And the first thing I did when I went home? I added the data into OSM, of course. :-)
Merry Christmas and a Happy New Year, everyone!
My slice buddy, Wayne, and I had a funny encounter during last Saturday's Intramuros Mapping Party. So we were walking all over northwestern Ermita in Manila noting down various POIs on a Walking Paper when these two guys called our attention. We ignored them at first because we thought they wanted trouble, but we soon learned that they were merely asking for directions.
"Where is Solidaridad Bookshop?" asked one of the strangers.
Wayne and I laughed because we passed by that bookshop maybe around a half hour before that! If the two guys asked us before then, we would honestly say that we didn't know. But as it was, we had noted down that bookshop and so we consulted our papers and gave the two chaps the directions to the bookshop which was about a block away.
One of the guys noticed what we were carrying and laughed himself saying, "Oh, it's a good thing these guys have a map!"
OpenStreetMap saves the day!
I thought only congressmen had a penchant for renaming roads. (I have a hunch that half of the laws enacted by Congress are renamings of roads, schools, public buildings, and the like.) But apparently, Ayala Land Inc. has renamed the quite old streets in Ayala Center and has confusingly reused the cardinal directions (like "North") on totally different streets. For context, the renamings appear to be part of Ayala's redevelopment of the Makati Central Business District. (See this news article for context.)
Fortunately for Ayala, most people don't really use the names of these roads to determine addresses and to find locations in Ayala Center, preferring instead to refer to the more well-known buildings like Glorietta. So these recent renamings are not a hassle at all. I very much doubt that people who are not mappers (like me!) would even notice.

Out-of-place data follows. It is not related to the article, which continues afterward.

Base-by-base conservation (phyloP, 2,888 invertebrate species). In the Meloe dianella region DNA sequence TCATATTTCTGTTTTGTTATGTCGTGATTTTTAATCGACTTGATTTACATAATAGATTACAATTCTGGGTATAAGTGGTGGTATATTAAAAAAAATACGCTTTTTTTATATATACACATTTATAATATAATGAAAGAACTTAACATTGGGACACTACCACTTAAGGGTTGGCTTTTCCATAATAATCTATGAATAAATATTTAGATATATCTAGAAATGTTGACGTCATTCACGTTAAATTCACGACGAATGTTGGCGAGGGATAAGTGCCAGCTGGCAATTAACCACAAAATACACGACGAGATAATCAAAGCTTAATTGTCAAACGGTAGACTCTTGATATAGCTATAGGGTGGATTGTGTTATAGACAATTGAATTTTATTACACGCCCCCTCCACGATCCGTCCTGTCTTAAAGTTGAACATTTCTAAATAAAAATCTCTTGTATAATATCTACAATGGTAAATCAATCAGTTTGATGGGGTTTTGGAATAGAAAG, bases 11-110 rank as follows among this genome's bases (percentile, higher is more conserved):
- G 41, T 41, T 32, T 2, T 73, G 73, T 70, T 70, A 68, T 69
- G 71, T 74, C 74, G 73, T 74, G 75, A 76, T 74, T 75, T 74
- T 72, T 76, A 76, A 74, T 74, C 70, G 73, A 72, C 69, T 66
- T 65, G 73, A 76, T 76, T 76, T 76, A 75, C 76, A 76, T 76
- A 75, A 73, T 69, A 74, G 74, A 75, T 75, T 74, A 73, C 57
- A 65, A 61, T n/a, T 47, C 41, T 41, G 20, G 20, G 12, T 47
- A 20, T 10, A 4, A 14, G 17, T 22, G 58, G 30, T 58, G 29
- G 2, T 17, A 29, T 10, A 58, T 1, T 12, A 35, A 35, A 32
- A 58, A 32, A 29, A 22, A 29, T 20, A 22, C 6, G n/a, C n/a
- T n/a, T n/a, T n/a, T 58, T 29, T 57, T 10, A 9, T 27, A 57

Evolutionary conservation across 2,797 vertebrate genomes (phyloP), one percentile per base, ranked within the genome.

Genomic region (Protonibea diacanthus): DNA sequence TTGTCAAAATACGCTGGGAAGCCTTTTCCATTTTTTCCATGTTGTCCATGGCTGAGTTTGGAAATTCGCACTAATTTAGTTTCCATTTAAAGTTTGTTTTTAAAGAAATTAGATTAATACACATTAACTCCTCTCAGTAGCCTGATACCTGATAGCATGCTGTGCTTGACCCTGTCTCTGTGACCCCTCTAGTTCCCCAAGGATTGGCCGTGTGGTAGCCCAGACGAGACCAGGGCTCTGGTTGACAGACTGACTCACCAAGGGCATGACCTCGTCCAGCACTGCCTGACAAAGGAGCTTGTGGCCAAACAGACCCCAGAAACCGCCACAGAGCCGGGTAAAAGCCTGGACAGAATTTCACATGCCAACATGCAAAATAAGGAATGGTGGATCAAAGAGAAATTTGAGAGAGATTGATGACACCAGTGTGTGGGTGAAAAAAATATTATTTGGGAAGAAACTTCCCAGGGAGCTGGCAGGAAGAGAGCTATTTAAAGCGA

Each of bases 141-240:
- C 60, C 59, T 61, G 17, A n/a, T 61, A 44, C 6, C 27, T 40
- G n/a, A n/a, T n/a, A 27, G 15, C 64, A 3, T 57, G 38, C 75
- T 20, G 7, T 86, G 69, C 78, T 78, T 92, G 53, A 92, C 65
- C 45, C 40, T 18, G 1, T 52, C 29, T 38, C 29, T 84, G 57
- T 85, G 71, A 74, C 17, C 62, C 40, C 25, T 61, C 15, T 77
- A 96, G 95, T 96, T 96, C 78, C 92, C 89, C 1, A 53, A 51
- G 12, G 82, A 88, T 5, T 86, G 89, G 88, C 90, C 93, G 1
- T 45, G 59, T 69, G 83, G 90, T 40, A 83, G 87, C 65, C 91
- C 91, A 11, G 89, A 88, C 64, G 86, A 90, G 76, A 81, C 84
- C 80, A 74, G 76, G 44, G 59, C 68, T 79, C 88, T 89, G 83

So here are the old and new names that I could determine. Some of the old names don't have street signs put up yet so I don't know their new names yet.
Rizal Drive -> West Street
North Drive -> Parkway Drive
Office Drive -> North Street
East Drive -> Courtyard Drive
Hotel Drive -> East Street
Highway Drive -> Station Road
South Drive -> (unknown)
Theater Drive -> (unknown)
Park Square Drive -> (no longer exists)
West Drive -> (unknown)
Of course, I have already edited the data in OSM putting the old name into old_name=* and alt_name=* tags. No other map (Google, RoadGuide.PH, etc.) has these new names yet. :-)
P.S. Zoom to level 17 on the map link below.
Last Sunday, my family attended the baptism of my cousin's kid, but we arrived too early at the church. So what do I do? I map of course! It was a good thing I brought my bag where I keep a notebook and pen. So, while waiting for the relatives to arrive and the ceremony to begin, I walked around the gated community and noted down POIs, street names, and addresses. Good thing the weather was cool making the excursion bearable, though I still worked up a sweat.
Unfortunately, I wasn't able to visit every street due to lack of time (Chronicle and Evening News being the holdouts). Moreover, a roving security guard on a bike approached me and asked if I was surveying. Since I was sure he would say that surveying was prohibited without prior permission from the homeowners association, I said that I was waiting for the baptism to start and was passing the time, which was nominally true. :-) I guess he believed me since he left me and didn't ask to see my notebook. I just continued my survey more discreetly. Hehehe.